6 Reasons Apple Will Make a TV
There shouldn't be any naysayers left out there on the prospects that Apple (NAS: AAPL) will make a full-fledged TV set.
Even though it's been less than two years since Apple began defining its latest market, namely the tablet market with the iPad, that doesn't mean it's too soon to lay siege to the next frontier: the living room.
Apple watchers have long speculated on Apple's entry into the full-size TV-set market, but the recent release of the late Steve Jobs' official biography has sparked renewed hope because of some choice words that the visionary expressed during the book's numerous interviews with author Walter Isaacson.
Graphic by Dari FitzGerald.
Here are six reasons Apple will inevitably enter the TV market with a smart HDTV.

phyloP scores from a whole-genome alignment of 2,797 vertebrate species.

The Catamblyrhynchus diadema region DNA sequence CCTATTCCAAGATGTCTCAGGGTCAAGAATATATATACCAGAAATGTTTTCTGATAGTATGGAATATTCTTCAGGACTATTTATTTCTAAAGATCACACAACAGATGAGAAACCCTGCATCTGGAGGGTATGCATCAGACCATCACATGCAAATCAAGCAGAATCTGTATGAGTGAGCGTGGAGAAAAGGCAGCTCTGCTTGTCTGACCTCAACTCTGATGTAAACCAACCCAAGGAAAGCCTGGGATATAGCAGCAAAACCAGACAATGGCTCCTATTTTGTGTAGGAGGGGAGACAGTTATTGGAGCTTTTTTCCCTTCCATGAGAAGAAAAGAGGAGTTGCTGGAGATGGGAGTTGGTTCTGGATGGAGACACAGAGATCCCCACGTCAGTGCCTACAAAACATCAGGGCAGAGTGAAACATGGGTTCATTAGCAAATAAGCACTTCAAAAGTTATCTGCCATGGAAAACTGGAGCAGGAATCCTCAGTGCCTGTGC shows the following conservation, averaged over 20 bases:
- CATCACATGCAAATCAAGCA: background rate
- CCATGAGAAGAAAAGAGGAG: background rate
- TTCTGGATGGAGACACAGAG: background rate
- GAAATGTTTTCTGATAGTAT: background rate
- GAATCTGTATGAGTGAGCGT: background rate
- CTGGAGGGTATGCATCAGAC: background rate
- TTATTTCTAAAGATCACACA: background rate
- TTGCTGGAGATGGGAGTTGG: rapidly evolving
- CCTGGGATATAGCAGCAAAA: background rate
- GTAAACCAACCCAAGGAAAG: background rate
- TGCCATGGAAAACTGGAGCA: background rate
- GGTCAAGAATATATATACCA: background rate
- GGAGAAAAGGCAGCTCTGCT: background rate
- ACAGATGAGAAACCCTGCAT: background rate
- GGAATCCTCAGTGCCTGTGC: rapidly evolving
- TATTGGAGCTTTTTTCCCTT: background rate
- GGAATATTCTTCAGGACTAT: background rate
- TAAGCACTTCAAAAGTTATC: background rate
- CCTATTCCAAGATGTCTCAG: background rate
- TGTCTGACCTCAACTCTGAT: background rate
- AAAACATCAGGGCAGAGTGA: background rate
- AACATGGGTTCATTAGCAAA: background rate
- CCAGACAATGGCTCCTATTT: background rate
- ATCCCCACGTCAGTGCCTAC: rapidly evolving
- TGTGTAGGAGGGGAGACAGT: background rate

1. It's all about the experience
How many times have you bungled with your existing collection of DVD players, gaming consoles, and TVs and their corresponding remotes, only to find that the you were using the wrong input to begin with? Or misplaced your favorite DVD or had to untangle a dozen different cables trying to find the right one?
Apple has long been the master of creating an integrated and simplified user experience, and an iTV would be no different. A TV would simply be another device for iCloud to seamlessly sync your content to, not to mention being another portal into your digital wallet as you peruse through iTunes video offerings from the device. Bloomberg has even named iTunes creator Jeff Robbin as spearheading the project.
iTunes facilitated the decline of physical CDs, and it promises to do the same with physical DVDs as digital distribution is quickly becoming the norm.
2. Game changer